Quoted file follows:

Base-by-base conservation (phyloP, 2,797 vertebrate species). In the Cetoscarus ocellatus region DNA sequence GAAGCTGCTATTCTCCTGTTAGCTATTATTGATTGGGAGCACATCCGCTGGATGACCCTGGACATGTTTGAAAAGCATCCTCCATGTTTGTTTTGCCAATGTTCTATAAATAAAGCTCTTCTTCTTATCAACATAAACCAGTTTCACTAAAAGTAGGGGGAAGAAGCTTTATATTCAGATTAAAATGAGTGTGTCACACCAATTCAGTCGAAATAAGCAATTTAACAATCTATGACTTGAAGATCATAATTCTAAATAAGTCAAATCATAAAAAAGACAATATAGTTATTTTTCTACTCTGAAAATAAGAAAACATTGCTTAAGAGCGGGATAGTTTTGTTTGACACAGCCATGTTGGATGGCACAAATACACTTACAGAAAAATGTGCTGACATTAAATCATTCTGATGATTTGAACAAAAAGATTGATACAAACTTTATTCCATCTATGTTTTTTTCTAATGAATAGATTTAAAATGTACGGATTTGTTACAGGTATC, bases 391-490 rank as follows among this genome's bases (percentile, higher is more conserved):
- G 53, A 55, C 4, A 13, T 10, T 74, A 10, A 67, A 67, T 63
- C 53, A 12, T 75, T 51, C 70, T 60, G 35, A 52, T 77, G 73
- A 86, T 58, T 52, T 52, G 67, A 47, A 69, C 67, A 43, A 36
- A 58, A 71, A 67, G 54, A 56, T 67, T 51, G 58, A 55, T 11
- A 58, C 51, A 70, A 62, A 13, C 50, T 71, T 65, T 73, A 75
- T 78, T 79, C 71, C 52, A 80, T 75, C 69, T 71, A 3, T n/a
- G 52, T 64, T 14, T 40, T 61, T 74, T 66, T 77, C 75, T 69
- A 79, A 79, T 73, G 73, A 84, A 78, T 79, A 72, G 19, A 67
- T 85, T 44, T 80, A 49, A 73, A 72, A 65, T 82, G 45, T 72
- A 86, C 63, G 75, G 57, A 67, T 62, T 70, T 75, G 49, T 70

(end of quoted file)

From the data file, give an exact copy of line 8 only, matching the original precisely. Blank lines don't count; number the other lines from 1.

- G 52, T 64, T 14, T 40, T 61, T 74, T 66, T 77, C 75, T 69